It might seem odd that Indian badminton, with so many big names playing currently, has not had a moment to celebrate in 2023 before Sunday. Priyanshu Rajawat , an emerging star, corrected that anomaly at the Orleans Masters in France with a win over Magnus Johannesen of Denmark in the decider.
It was his maiden World Tour title in his first appearance in the final.
Priyanshu, who has long been touted as a promising talent in the national circuit and was part of India’s Thomas Cup-winning squad last year, had not won anything bigger than an international series-level title before, with the last coming in September 2022 at the India Chattisgarh International Challenge.
But by winning all his matches in straight games en route to the Orleans Masters final, including a rout of top seed Kenta Nishimoto in the pre-quarterfinal, he has rightfully announced his arrival on the international stage.
Priyanshu, ranked 58th in the world, demonstrated flawless attack in all his five matches. With his improved stamina and strength, he now engages his opponents in longer rallies before going for the kill. In his trademark style, he combined his foot speed with his quick hands to beat Nishimoto. In the semifinal, he outplayed a higher-ranked Nhat Nguyen, world no. 35, of Ireland in straight games. He needed just 44 minutes to seal his place in the summit clash.
The high point of the match was Priyanshu’s willingness to engage in rallies and immaculate defence. He defended hard smashes before positioning himself for a crosscourt kill to get the batter of a stunned Nguyen.
WATCH: Who is Priyanshu Rajawat, the Orleans Masters champion?
A nimble-footed Priyanshu, putting up yet another high-quality show in the final, opened the match with a 21-15 first-game lead. His angled returns, quick retrieval of the shuttle, depth placements of the birdie and ability to draw Johannesen to the net and then thump him with flat smashes established his domination in the match. In the second game, he went down after a close fight at 19-21. In the deciding third game, Priyanshu made his intentions clear by taking five consecutive points. Such was the ferocity of his attack that he would run up a 20-12 lead against the hapless Dane, who would attempt a comeback but in vain as the Indian clinched the title with an angled smash.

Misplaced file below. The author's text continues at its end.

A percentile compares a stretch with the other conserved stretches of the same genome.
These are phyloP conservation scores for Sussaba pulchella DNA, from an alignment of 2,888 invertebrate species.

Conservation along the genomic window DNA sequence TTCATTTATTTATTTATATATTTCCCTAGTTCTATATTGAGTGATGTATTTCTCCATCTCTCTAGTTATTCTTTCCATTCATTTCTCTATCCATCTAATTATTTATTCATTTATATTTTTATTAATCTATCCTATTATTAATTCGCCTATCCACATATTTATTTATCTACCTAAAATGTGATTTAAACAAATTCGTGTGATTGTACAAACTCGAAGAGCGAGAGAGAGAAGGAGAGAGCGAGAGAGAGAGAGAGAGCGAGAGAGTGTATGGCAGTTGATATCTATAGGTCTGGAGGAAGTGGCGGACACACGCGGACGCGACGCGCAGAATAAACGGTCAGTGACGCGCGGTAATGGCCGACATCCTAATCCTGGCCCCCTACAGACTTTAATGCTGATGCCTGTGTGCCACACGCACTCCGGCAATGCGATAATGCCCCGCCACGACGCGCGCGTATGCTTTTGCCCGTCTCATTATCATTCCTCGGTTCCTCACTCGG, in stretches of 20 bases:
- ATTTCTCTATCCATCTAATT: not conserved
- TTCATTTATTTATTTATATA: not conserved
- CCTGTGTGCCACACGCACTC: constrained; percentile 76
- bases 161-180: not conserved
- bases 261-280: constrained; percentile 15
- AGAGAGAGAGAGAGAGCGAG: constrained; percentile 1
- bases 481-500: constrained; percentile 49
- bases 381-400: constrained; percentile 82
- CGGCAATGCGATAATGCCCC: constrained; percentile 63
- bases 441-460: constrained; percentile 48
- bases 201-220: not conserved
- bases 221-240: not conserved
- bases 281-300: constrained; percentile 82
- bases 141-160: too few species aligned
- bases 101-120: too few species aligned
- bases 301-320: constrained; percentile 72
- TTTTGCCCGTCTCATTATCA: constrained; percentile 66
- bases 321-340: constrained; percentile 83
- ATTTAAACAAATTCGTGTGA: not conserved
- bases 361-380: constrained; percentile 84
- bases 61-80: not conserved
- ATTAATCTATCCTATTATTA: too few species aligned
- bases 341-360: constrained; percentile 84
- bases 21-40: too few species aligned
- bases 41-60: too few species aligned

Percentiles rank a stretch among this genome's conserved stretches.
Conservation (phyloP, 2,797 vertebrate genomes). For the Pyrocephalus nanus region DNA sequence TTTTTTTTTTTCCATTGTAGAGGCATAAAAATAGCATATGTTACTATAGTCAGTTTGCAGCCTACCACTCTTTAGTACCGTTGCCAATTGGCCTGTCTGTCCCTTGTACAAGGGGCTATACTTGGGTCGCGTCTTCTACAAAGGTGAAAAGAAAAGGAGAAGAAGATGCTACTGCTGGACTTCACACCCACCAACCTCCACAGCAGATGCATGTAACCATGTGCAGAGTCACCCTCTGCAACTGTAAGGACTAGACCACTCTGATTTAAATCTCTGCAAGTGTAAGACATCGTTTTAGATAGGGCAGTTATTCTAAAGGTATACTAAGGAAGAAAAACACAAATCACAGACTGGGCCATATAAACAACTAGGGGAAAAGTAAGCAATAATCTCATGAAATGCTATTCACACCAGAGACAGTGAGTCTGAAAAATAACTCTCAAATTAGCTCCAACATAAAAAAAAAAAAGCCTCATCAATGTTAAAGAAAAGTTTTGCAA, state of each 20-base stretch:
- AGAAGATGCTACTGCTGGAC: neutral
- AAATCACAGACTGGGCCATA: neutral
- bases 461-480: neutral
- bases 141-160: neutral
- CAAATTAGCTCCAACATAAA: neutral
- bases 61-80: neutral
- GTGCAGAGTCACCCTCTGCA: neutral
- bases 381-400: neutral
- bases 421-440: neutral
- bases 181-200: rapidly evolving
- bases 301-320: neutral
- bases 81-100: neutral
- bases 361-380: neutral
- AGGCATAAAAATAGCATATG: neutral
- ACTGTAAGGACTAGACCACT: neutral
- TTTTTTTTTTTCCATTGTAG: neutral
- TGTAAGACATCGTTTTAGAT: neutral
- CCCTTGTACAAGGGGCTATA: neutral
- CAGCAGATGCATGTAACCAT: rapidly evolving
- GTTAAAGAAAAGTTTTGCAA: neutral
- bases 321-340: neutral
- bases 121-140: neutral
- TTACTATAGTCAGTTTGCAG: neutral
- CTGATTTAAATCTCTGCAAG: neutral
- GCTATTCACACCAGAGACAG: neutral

A trainee at Pullela Gopichand Academy in Hyderabad since 2010, Priyanshu modelled his game along the lines of his senior peers like Kidambi Srikanth and H.S. Prannoy. As a player, however, he is more influenced by Sameer Verma’s reflex defence. Against Nguyen, his idea to bring the Irish shuttler closer to the net benefited him by several counts, with Priyanshu stretching his body and plundering crucial points from attacking positions.
A shuttler from Dhar, Madhya Pradesh, Priyanshu, a son of a Rajasthani Xerox business owner, started playing badminton when he was six, following the footsteps of his elder brother Kunal Rajawat. Two years later, his quick feet impressed Gopichand during an event in Gwalior. Gopichand would soon take the boy under his wing at his Hyderabad academy, where he has trained since.
Being fast is seen as an advantage in badminton, but his coach Gopichand has always cautioned Priyanshu to be patient with his game since he seemed to be in a hurry to finish games. To improve his concentration, he has taken up meditation to become patient with his game. And that was evident in his play at Orleans.
As Priyanshu is currently enjoying a spell of great form, the maiden title at the Orleans Masters would bring him into the top 40 of world rankings and give his dream a wing to fly higher.
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